Was Tesla for real, or not?
The Truth About Tesla: The Myth of the Lone Genius in the History of Innovation by Christopher Cooper, J.D. Race Point Publishing. This review comes from an uncorrected proof copy. The book is scheduled for release on October 1, 2015.
When I wrote the song Electrical Heroes, I borrowed heavily from Joseph Keithley's book, The Story of Electrical and Magnetic Measurements: From 500 BC to the 1940s. The song uses names from the book that include Volta, Ampere, Hertz, Gauss, and Kelvin. But, one name is missing: Nikola Tesla.
While I can't personally speak as to why Keithley omitted Tesla from his book, but perhaps he knew something most of us didn't. In The Truth About Tesla, Christopher Cooper sets out to prove that the revered engineer and inventor wasn't all that original. Although, Cooper refers to Tesla as a genius, he makes a case that all Tesla really did was borrow ideas from others and simply beat most of them to the patent office.
"History is written by the (patent case) winners," writes Cooper, "and so it is for Nikola Tesla. Unwittingly or not, Tesla's biographers marry prestige to patents, often forgetting that patent law&mdhash;especially in the U.S.—assumes a process of invention out of touch with reality." Cooper also cites Tesla's sometimes outlandish claims and boasts in the popular press and in publications such as The Electrical Experimenter, which include My Inventions.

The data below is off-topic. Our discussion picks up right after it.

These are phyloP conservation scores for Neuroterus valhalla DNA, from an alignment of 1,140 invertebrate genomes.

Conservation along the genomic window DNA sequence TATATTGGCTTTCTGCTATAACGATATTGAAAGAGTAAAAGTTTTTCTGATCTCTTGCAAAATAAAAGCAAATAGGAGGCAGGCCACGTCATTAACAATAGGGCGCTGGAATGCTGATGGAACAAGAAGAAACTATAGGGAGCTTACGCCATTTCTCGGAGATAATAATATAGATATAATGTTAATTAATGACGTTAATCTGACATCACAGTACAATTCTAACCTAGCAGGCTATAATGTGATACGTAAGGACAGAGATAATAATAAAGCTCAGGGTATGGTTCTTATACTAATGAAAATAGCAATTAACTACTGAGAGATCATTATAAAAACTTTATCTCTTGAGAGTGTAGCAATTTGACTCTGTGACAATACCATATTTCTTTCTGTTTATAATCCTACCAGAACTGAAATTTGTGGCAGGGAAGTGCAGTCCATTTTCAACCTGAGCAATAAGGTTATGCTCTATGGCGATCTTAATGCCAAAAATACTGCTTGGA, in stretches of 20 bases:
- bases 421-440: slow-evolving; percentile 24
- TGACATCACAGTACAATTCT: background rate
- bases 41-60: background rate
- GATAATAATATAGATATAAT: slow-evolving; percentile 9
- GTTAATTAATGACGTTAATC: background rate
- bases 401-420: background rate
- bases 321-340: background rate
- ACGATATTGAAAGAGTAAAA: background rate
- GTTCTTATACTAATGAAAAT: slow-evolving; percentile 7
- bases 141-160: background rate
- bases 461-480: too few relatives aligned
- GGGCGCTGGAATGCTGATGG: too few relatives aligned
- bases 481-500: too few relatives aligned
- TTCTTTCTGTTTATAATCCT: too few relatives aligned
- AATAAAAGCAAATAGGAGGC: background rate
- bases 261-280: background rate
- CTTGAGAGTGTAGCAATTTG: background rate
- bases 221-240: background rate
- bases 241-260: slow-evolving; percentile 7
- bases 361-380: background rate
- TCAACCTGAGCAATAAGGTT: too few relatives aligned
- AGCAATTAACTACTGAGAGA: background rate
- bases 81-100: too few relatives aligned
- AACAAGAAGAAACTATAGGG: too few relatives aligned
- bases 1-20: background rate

Cooper takes the first chapter to discuss patent law and how those who obtain patents are often credited with being the true inventors of technology. He then spends a chapter covering Tesla's life. Here' he points to Tesla's accounts of seeing "flashes of light" as ideas came into his mind. These and other events, according to Cooper, give Tesla an almost supernatural aura.
Before Cooper tells you why Tesla's ideas weren't so original, he spends a chapter titled "Understanding Electricity." As an electrical engineer, there's nothing here you don't already know, but you'll find the history interesting nonetheless. At With this chapter, Cooper is trying to educate the electrically uneducated. To his credit, Cooper does a reasonable job for someone with a JD degree.
The meat of the book comes in the three chapters where Cooper makes his case for how and why Tesla is wrongly attributed with three of his many "inventions."
The polyphase AC motor